requesting (412), by the key management client (310), a security assessment token from the security assessment client (308);
    assessing whether the security of the computing device (300) meets specified criteria by:
    forwarding, by the security assessment client (308), the security assessment token to the key management client (310);
    forwarding (518), by the key management client (310), the security assessment token, key identifier, and encrypted header to a key management server (314); and
    if it is decided, at the key management server (314), based on the security assessment token, the key identifier and the encrypted header, that decryption of the content is authorised, and if the authenticity of the security assessment token is verified, receiving (830), at the key management client (310), a partially decrypted header from the key management server (314);
    forwarding (832), by the key management server (314), the key identifier and partially decrypted header to the key storage device (616);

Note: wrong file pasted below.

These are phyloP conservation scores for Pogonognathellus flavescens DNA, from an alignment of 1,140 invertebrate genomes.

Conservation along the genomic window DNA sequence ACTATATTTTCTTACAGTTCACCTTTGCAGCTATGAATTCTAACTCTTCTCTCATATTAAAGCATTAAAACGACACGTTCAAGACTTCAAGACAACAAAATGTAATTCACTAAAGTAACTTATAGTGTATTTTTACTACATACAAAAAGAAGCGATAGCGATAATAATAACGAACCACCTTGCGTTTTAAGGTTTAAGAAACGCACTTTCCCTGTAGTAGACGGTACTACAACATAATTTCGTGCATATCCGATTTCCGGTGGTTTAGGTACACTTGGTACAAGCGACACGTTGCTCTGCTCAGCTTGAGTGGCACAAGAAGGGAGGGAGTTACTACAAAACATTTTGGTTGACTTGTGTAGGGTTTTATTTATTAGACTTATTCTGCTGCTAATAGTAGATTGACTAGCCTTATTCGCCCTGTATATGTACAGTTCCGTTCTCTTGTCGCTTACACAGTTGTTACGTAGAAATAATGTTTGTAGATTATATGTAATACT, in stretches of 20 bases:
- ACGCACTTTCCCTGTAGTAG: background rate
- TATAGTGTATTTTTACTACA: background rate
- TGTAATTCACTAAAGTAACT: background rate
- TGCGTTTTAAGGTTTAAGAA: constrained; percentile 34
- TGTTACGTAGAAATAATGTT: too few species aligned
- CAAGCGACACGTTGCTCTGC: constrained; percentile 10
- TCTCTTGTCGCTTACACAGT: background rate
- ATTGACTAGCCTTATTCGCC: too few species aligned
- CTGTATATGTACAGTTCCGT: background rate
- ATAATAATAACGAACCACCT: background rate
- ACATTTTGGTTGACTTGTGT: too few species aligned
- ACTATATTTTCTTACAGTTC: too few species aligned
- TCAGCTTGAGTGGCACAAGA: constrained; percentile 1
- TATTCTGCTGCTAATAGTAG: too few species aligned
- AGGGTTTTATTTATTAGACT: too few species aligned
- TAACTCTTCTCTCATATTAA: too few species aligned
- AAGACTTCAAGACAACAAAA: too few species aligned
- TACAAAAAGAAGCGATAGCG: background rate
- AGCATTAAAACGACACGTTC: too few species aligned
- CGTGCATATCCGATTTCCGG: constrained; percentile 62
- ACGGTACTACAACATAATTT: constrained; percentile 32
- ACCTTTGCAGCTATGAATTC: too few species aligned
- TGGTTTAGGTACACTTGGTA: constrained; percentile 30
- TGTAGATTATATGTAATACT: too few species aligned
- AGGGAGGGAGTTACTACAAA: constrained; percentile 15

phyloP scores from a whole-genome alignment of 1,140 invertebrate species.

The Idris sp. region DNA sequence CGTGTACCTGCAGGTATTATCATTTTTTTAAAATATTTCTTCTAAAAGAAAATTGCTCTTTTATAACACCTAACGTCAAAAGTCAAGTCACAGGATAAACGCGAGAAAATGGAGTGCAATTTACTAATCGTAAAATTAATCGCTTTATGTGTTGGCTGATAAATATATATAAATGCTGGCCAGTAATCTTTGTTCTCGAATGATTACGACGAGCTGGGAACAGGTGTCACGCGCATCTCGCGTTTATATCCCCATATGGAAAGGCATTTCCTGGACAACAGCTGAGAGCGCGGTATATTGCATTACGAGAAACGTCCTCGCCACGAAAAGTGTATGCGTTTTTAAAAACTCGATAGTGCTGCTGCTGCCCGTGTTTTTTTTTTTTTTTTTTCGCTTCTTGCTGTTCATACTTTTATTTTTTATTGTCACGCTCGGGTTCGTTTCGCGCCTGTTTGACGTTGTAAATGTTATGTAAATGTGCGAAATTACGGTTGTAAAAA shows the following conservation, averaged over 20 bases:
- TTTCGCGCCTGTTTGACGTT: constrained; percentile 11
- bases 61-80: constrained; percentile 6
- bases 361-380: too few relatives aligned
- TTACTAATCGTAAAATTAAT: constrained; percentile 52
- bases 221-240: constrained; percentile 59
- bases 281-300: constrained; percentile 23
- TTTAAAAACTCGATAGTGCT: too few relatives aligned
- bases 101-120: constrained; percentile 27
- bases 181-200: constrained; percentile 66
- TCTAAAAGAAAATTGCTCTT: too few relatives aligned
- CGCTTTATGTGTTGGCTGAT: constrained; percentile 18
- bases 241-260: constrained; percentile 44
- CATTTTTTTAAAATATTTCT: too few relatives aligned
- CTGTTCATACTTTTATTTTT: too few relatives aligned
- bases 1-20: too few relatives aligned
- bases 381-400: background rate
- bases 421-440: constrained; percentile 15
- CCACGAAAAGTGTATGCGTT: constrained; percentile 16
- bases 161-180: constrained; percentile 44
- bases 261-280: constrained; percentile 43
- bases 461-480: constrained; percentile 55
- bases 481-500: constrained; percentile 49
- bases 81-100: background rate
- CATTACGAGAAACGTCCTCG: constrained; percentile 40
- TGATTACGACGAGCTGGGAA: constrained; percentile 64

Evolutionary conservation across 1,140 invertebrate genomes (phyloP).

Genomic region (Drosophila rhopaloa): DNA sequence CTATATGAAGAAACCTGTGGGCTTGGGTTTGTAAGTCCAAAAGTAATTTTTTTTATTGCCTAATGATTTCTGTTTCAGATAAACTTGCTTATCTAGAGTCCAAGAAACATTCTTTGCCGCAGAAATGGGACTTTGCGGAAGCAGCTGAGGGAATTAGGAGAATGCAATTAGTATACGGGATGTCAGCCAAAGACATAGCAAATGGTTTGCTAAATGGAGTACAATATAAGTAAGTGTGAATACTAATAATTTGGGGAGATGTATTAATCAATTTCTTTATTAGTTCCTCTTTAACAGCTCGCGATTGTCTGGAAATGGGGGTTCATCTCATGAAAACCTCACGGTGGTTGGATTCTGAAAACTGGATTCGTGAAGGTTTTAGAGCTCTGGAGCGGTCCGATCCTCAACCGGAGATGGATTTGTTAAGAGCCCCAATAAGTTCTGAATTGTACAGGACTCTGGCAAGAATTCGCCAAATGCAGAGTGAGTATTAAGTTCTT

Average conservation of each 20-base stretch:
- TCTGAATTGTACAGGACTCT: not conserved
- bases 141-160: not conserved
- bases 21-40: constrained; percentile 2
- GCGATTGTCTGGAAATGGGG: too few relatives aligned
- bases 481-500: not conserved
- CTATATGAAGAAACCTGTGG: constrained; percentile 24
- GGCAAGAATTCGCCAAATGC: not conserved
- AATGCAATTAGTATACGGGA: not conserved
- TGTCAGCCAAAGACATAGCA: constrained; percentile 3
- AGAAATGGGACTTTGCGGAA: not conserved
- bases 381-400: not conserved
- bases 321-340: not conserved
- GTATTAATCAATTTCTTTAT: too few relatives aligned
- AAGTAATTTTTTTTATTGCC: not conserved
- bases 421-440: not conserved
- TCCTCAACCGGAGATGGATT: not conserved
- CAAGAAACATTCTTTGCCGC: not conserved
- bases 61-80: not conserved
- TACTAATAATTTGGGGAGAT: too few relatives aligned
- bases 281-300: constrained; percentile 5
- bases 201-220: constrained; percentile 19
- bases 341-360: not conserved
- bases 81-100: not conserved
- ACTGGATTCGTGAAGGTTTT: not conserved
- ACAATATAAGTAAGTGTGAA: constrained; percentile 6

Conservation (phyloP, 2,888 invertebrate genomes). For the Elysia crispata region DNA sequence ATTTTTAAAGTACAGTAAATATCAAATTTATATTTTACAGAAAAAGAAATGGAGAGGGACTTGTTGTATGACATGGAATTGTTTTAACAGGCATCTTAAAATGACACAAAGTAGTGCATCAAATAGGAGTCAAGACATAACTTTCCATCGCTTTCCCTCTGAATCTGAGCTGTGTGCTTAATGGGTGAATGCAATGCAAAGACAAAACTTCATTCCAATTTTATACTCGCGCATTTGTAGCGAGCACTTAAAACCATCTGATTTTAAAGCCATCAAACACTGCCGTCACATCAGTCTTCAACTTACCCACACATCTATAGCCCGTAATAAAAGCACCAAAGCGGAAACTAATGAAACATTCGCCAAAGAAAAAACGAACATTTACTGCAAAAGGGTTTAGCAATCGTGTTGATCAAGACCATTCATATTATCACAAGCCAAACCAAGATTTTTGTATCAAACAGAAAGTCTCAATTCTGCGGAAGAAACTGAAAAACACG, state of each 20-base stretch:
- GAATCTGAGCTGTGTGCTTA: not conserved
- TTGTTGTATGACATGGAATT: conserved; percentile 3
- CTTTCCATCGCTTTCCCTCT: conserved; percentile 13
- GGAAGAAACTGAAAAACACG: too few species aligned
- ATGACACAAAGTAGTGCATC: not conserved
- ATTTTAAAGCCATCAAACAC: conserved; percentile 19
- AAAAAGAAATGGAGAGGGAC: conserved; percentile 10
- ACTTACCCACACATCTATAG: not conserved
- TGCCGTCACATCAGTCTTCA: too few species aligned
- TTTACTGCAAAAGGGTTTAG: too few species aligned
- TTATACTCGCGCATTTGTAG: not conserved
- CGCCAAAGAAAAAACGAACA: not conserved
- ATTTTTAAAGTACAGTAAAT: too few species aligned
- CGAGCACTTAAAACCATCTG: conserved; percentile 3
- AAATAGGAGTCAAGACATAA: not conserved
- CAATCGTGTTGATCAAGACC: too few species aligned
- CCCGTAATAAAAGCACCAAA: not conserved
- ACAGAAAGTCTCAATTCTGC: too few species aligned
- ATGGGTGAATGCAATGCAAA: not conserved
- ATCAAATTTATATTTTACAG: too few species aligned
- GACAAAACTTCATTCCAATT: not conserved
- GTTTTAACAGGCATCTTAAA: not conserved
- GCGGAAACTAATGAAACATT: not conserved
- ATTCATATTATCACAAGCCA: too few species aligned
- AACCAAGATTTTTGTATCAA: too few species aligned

performing, at the key storage device (616), a decryption (833) of the partially decrypted header based on a further partial header decryption key stored in the key storage device (616) to produce a decrypted header;
    obtaining (408, 840), by the decryption agent (304), the encrypted content from the data store (306); and
    using (838, 840), by the decryption agent (304), the content-decryption key from the decrypted header to decrypt the encrypted content.
  11. A method as claimed in any preceding claim wherein the security assessment client, in response to the request for a security assessment token, engages in a security assessment protocol with a security assessment server (312) to assess whether the security of the computing device (300) meets the specified criteria.
  12. A computer-readable storage medium storing instructions that when executed by a computer cause the computer to perform a method according to any preceding claim.
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KR101335133B1 (en) 2013-12-03
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EP1860590A3 (en) 2013-11-06
US7793110B2 (en) 2010-09-07
CN101079882A (en) 2007-11-28
US20070277240A1 (en) 2007-11-29
CN101079882B (en) 2012-06-27
JP2007317161A (en) 2007-12-06
JP5019869B2 (en) 2012-09-05